Singer Featherweight K Sewing Machines Serial Numbers
This does not make the machine "rare" but is simply an error by Singer when they End. Model #. Quantity. Production Date. Year. Notes. AD-. Singer Featherweight K J Serial Numbers & Date Charts Moreover, the dash or "-1" indication on some years actually remains unknown. Singer has recently pulled some of their dating and identification information from their website. Here you can look up your serial number and find out when your.
The Featherweight came in a standard black model made in the U. Those made before World War II and apparently a few after the war had an attractive "Egyptian Scrollwork" pattern on the faceplate, while most of those made after the war had a simple, striated pattern of vertical stripes.
They were further decorated with gold decals and the Singer name, but nowhere do they say "Featherweight" on them.
Singer Featherweight - Wikipedia
In Great Britain a white Featherweight was sold, which was made in Scotland. Some "mint green" machines are also rumored to have been made, but opinions vary over whether this was really a green machine or merely a white one with a green tinge to the paint. Larry Oliver, a Featherweight collector on Compuserve, wrote to me: They were Great Britain models.
He had a government contract model made during WW2.
The finish was mil-spec black crinkle non- glare. These were used, according to him, by our armed services. He lost the case but said it was the same case as the commercial model without the leather covering.
It was Army green with the appropriate military issue numbers stenciled on the box. I have not doubt his story was true, but I've never been able to confirm it. The machine 'looked' right though and did not appear to be a re-paint job.
Darla Trenner has done some research on these unusual Featherweights, and has posted her findings at her "Crinkle and Blackside Machines" website at http: The fold-up aspect allows the machine to be tucked into an almost cubical wooden case, along with its attachments.
One variant is a model made for a short period in which the bed is detachable to allow "free-arm" sewing of cuffs and darning. The Featherweight is an excellent machine for piecing, but it is not recommended that machine quilting be done on it due to the possibility of burning out the motor.
Having said that, many quilters on the internet report that they successfully machine quilt using their Featherweights. Since the feed dogs cannot be lowered, it is necessary to cover them up with plastic or cardboard in order to machine quilt. Some Singer attachments, such as the buttonholer, come with a feed dog cover that can also be used for machine quilting. Featherweight Attachments Featherweights come with six basic attachments: The best instructions on how to use these attachments are in the Singer manual.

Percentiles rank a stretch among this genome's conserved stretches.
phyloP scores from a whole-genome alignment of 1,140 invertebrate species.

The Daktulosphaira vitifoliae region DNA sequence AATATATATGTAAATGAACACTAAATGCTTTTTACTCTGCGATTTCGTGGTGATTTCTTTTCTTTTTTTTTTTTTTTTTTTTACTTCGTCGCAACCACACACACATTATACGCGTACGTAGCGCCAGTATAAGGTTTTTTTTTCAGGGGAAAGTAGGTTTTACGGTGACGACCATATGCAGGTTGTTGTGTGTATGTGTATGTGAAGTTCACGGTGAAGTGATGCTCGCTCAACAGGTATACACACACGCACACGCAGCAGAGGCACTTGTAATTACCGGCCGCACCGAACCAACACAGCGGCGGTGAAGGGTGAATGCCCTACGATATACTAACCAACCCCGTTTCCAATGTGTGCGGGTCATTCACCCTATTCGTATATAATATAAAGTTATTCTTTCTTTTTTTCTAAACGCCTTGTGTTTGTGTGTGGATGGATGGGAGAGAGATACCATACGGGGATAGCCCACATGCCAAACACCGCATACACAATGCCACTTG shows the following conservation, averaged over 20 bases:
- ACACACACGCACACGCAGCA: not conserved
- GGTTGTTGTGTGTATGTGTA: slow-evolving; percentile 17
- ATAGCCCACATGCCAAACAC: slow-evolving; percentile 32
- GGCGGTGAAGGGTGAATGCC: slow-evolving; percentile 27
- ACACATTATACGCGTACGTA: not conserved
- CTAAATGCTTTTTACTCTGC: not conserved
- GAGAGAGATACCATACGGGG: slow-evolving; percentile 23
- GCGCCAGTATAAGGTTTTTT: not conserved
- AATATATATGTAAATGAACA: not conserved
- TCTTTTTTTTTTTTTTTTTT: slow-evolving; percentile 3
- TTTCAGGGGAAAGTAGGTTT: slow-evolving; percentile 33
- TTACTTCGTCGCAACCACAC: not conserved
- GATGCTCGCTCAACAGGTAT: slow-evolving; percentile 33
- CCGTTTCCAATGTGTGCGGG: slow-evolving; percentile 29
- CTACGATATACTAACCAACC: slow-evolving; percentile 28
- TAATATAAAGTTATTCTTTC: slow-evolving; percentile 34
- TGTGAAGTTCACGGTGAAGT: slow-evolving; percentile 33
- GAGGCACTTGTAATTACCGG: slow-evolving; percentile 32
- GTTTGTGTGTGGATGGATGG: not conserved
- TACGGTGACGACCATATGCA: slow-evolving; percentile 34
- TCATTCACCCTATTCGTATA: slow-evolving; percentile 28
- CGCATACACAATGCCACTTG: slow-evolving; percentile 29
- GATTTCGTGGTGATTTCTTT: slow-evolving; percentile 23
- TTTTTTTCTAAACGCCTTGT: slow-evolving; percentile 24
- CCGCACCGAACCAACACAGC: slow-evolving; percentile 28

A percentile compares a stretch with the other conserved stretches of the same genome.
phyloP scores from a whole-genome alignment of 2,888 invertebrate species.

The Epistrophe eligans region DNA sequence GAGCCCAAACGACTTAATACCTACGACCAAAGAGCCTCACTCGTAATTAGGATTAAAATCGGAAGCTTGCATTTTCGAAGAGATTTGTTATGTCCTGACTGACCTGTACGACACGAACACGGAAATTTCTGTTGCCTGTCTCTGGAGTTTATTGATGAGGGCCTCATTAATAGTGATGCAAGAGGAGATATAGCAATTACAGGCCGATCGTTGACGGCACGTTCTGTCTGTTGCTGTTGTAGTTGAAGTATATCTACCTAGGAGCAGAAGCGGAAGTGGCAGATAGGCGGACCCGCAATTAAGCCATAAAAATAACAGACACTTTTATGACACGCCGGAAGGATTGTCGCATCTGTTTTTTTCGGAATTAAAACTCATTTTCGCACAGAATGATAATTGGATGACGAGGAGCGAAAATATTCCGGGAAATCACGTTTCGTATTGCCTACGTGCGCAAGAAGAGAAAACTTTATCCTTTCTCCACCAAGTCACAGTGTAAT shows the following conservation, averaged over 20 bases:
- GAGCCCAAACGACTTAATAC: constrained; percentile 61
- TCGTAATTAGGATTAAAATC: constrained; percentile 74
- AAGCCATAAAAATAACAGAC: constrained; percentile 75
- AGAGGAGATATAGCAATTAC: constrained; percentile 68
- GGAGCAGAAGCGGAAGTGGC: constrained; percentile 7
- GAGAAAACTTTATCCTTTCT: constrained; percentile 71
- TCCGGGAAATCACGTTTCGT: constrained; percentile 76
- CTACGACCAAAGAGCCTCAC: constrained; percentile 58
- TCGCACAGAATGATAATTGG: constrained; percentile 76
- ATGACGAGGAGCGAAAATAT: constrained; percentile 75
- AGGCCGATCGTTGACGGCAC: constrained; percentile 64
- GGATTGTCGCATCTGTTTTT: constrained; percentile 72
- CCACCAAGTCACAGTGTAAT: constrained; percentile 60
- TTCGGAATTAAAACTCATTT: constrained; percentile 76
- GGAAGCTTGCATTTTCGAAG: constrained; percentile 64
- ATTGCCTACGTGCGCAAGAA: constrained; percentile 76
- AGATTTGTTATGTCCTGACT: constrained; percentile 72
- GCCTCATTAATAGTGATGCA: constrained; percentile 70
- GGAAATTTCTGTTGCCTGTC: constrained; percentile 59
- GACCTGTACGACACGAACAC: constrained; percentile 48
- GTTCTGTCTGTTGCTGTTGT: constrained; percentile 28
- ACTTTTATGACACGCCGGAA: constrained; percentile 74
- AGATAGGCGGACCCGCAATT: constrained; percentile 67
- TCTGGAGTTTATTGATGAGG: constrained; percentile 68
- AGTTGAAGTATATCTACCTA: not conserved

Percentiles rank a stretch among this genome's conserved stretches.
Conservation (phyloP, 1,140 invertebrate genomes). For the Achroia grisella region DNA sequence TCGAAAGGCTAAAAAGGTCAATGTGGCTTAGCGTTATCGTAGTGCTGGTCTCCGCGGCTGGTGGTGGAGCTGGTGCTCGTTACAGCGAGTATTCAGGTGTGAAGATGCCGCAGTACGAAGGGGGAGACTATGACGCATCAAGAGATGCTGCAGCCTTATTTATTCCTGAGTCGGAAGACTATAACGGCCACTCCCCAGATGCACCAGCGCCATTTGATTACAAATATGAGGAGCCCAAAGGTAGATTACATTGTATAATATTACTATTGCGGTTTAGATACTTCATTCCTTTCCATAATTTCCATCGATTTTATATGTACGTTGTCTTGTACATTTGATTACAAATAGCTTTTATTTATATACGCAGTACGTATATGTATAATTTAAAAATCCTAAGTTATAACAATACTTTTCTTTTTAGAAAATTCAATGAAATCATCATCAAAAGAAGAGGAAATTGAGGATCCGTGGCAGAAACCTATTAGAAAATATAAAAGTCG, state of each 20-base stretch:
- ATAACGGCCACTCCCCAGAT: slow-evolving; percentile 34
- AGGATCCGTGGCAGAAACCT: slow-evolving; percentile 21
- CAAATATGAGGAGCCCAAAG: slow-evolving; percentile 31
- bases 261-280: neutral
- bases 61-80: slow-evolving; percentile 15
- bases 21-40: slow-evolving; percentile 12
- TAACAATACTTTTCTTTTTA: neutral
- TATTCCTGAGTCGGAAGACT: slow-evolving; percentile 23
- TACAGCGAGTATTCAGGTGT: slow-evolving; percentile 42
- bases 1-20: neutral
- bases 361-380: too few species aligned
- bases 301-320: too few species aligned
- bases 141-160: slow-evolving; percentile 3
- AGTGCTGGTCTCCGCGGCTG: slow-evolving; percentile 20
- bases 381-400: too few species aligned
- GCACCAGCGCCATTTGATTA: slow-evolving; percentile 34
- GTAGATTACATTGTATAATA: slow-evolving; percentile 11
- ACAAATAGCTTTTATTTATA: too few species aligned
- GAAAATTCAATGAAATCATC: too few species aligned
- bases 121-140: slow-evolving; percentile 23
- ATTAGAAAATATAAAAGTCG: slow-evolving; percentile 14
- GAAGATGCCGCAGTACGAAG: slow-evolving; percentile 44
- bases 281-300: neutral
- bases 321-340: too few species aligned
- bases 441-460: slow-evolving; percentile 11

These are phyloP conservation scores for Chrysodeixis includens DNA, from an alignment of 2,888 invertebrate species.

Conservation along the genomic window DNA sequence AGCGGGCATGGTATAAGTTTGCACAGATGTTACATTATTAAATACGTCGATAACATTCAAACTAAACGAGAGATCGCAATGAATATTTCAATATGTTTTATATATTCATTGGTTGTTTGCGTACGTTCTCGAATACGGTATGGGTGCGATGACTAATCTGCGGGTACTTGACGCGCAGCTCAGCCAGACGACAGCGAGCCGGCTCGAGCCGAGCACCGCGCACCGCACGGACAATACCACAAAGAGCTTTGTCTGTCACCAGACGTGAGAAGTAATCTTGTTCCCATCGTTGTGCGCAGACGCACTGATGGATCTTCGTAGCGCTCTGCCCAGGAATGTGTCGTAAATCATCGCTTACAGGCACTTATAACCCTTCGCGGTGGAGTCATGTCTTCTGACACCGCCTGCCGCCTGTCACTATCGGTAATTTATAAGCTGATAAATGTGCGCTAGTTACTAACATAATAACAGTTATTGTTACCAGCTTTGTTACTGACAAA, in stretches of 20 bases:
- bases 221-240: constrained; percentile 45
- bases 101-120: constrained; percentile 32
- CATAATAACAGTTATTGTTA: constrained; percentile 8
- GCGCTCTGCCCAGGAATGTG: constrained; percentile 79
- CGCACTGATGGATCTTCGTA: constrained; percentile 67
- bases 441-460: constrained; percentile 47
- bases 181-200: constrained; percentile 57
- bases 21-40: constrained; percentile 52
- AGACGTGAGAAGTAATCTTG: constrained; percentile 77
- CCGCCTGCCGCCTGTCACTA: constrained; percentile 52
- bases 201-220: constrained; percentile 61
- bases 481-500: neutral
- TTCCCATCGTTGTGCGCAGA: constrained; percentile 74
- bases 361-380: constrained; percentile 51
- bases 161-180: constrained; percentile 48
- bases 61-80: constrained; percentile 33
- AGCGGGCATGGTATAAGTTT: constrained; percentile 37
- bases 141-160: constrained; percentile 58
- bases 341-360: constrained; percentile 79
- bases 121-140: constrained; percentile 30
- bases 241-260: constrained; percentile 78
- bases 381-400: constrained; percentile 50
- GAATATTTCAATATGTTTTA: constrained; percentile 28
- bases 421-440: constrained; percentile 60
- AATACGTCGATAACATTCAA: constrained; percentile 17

Singer Sewing Machine Serial Number Database
Featherweight users also report that they have successfully used the "Little Foot" on their machines, as well as some brands of walking feet. The Featherweight is a low-shank machine. Quilters, therefore, value a machine that can sew a straight lock stitch without the slight zig-zag that characterizes the straight stitch on most modern machines.
The featherweight, although constructed of aluminum and thus very lightweight, runs smoothly and quietly due to its well-balanced rotary-hook mechanism. This lightweight machine that comes with its own handy case resembling and roughly the size of an old-fashioned cosmetics case or record case is also valued for its portability, by those who attend classes and conferences with fellow quilters around the world.
Finally, its sleekness, elegance, and mechanical simplicity appeals to the design sense of women and men who appreciate the beauty of color, line, and texture in their quilts. Now collectors are starting to take notice, too.
While many existing machines were well-loved and thus well-used, Featherweights are by no means rare. Machines in good condition can still be found at bargain prices in garage sales and auction houses. Advertisements in quilters' magazines bring higher prices. The highest-priced machines are in good condition with little wear on the gold leaf, complete with case, attachments, and original manual.
The predominant finish on the is a shiny black. The K was black or a shiny white and has a shorter bed. A smaller number of machines in other colors exist, including a light tan color produced in Great Britain and a matte black produced in the United States.
The rumored mint-green Featherweight is apparently an alternate description of the white machine, which can have a slightly greenish cast. It may be that these stories are based on the existence of colored versions of the Singer toy model The combination free-arm model K is a rarer find in the United States than it is in England. These were apparently produced in the Kilbowie factory in Scotland, between roughly and The K has a removable-bed extension, for use when sewing pant legs and shirt sleeves, and weighs in about 2 lbs more than the model Cases are black, with leather handles on the older models and plastic on the newer.
Cases for the white machine are white with a green stripe. Older cases have an accessory tray that stacks on top of the machine, which is set down in the case. The newer cases have a built-in side shelf for accessories and bobbins, and a place for the foot pedal on the inside of the case cover. In addition to the cases, Featherweights were sometimes sold with specially-designed folding convertible card tables, with a removable section for the machine.How To Thread a Singer Featherweight Sewing Machine (Getting To Know Your Featherweight, Part 4)